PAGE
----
Be wary of trading your pension for structured settlement, lump-sum payment
Retirees shouldn't be surprised to hear that a pension check is so valuable that regulators are warning about the risks of schemes that promise a lump sum to those who are willing to sell off that income stream.
Ever hear of something called a “mirrored pension” that touts robust returns? If you're not careful, you could be looking at a “smoke and mirrors” kind of a deal.
Offers for upfront cash might sound tempting when budgets are tight. Maybe you do need a lump sum upfront immediately to cover a big medical bill. But think carefully before trying to get a settlement out of a regular pension, and do lots of research into various offers.
These deals are far more costly than many realize.
Or on the flip side, potential investors are being warned, too. In a time of ultra-low interest rates, new financial products pop up with big promises. A broker or financial adviser could pitch a financial product that supposedly is tied to an income stream. The promise is a high return, as an alternative to a low-paying CD. But connecting an investment to a structured settlement is risky and complex.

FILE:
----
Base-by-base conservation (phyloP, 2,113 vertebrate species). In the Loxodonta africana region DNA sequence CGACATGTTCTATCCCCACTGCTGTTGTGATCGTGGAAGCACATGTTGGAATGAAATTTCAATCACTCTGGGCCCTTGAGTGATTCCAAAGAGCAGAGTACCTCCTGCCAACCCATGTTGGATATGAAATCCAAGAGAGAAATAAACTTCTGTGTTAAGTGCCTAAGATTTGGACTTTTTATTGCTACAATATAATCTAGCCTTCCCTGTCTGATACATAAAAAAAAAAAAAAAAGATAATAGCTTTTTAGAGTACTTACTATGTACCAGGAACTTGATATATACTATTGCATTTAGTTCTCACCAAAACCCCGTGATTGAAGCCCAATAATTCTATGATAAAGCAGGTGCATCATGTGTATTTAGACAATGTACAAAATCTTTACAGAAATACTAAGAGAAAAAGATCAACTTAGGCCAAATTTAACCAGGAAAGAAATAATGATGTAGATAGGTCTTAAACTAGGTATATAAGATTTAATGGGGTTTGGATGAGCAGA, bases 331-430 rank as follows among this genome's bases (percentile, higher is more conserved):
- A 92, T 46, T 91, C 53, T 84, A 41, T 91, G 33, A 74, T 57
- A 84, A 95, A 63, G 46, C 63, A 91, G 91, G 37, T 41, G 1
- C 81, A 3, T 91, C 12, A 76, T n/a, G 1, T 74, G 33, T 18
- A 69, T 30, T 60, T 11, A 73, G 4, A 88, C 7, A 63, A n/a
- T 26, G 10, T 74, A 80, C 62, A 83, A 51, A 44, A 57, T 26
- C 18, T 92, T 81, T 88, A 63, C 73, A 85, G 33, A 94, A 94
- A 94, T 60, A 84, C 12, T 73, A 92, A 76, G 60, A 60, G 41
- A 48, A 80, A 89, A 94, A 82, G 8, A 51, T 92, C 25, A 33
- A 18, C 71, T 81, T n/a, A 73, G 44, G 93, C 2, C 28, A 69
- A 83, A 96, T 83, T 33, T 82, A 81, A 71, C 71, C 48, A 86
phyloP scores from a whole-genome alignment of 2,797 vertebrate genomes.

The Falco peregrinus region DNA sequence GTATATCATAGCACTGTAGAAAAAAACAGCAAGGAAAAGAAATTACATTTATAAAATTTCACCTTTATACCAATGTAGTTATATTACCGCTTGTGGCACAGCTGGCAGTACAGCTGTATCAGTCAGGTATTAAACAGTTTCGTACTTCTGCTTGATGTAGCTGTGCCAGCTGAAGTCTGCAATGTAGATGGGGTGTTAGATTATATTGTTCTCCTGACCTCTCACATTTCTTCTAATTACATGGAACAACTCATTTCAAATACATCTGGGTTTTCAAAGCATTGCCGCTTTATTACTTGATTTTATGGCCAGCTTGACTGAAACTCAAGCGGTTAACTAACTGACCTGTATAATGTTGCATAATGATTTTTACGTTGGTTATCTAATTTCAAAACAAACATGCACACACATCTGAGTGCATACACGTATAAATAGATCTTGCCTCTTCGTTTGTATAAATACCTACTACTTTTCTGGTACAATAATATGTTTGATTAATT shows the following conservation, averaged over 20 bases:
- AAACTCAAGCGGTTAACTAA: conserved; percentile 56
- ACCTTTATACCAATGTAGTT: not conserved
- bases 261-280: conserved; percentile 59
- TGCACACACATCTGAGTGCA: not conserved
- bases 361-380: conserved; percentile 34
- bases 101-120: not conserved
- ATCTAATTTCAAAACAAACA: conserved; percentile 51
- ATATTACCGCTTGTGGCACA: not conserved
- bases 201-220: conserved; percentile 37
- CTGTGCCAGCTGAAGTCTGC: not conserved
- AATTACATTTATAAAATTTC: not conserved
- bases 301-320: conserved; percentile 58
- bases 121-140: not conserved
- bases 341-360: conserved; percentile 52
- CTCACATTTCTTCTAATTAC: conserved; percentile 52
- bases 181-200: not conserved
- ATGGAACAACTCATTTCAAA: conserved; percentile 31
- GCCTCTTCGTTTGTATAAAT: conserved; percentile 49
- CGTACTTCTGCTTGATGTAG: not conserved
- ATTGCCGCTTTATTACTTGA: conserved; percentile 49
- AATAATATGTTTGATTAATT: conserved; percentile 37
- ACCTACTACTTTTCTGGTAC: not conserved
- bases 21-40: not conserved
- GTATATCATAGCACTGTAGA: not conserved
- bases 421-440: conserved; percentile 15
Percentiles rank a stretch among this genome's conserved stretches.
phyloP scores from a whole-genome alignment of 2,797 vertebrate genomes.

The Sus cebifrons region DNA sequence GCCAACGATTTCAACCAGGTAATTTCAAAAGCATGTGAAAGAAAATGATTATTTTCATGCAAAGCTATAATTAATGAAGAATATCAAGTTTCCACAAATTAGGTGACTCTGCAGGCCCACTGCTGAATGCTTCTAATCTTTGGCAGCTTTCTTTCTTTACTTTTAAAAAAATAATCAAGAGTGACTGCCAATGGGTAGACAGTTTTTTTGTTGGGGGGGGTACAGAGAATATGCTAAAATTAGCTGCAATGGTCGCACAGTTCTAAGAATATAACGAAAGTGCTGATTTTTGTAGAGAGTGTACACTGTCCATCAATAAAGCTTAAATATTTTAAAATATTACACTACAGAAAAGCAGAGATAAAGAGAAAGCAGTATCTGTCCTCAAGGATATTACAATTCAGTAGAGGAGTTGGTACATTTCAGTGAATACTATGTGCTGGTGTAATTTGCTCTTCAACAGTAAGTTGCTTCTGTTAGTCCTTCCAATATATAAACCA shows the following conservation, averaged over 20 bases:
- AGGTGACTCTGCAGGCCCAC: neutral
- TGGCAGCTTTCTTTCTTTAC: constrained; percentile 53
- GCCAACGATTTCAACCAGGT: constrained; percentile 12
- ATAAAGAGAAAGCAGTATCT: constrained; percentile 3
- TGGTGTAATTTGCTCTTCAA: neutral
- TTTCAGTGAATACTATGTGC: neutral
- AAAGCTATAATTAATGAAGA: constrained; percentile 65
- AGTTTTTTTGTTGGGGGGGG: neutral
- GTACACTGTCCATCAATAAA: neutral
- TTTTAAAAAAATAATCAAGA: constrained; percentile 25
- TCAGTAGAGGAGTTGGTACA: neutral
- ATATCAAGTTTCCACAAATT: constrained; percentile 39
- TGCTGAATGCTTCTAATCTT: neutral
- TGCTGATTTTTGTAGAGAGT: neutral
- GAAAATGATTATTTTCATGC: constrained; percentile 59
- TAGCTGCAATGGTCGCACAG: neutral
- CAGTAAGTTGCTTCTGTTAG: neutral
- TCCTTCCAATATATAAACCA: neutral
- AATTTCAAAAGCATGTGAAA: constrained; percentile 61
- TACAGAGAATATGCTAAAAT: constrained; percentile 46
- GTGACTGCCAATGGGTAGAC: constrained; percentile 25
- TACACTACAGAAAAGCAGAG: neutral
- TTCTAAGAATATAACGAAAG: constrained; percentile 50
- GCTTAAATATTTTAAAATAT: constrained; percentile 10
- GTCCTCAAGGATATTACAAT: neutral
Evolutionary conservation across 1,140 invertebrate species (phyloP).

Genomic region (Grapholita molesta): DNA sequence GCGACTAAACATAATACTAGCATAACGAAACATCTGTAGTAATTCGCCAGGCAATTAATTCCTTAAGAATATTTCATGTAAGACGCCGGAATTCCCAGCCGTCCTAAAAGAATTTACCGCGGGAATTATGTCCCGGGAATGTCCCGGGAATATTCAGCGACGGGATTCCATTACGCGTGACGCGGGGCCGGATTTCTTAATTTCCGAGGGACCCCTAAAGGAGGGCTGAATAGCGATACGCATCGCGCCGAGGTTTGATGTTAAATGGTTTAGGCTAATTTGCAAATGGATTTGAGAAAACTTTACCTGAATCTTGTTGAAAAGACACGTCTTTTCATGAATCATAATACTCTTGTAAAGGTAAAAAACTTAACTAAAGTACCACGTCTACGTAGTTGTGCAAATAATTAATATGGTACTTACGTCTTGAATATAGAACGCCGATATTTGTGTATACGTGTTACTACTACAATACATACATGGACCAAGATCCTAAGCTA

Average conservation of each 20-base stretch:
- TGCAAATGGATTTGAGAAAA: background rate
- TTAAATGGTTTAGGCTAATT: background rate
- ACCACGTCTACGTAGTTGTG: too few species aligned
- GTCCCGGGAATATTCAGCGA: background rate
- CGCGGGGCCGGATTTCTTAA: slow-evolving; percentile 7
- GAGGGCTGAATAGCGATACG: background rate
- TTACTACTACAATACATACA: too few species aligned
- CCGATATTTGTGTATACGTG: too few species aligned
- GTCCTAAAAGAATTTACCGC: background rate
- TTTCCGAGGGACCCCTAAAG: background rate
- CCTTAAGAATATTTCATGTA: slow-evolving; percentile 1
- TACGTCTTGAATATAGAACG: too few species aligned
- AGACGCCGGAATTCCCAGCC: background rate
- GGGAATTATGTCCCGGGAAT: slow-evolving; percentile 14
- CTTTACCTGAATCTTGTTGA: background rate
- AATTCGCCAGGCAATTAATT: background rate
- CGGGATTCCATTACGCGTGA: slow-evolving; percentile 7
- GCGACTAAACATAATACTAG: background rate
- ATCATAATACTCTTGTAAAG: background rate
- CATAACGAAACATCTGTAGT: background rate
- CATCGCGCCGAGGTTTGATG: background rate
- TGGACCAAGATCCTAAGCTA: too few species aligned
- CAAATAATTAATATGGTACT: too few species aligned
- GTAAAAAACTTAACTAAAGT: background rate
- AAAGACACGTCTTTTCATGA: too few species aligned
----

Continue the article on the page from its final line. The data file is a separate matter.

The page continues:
High yields in general come with high risks for investors and considerable fees.
“Our fear is that people don't understand just how bad these deals can be,” said Gerri Walsh, senior vice president for FINRA investor education.
And yes, some pushy salespeople are getting overly aggressive with elderly people about signing over their pensions. Retired government workers and retired members of the military are among those being targeted.
A “mirrored pension” or structured settlement shouldn't be confused with the one-time lump-sum payouts that have been made to former retirees by their old employers, like the General Motors and Ford offers that rolled out last year.
These are different deals, and structured settlements are way more costly for consumers.
Leon LaBrecque, CEO of LJPR, a fee-only financial adviser in Troy, Mich., gave one example. Take a 70-year-old with a $1,000-a-month pension.
A plan sponsor, such as an employer, looking to offer a lump-sum payout might offer a company's retiree something in the $140,000 range. By contrast, that same pension might net only about $75,000 in a structured settlement, LaBrecque said.
Structured settlements are promoted by outside salespeople.
A structured settlement can be filled with high fees for brokerage commissions, legal fees and various administrative charges.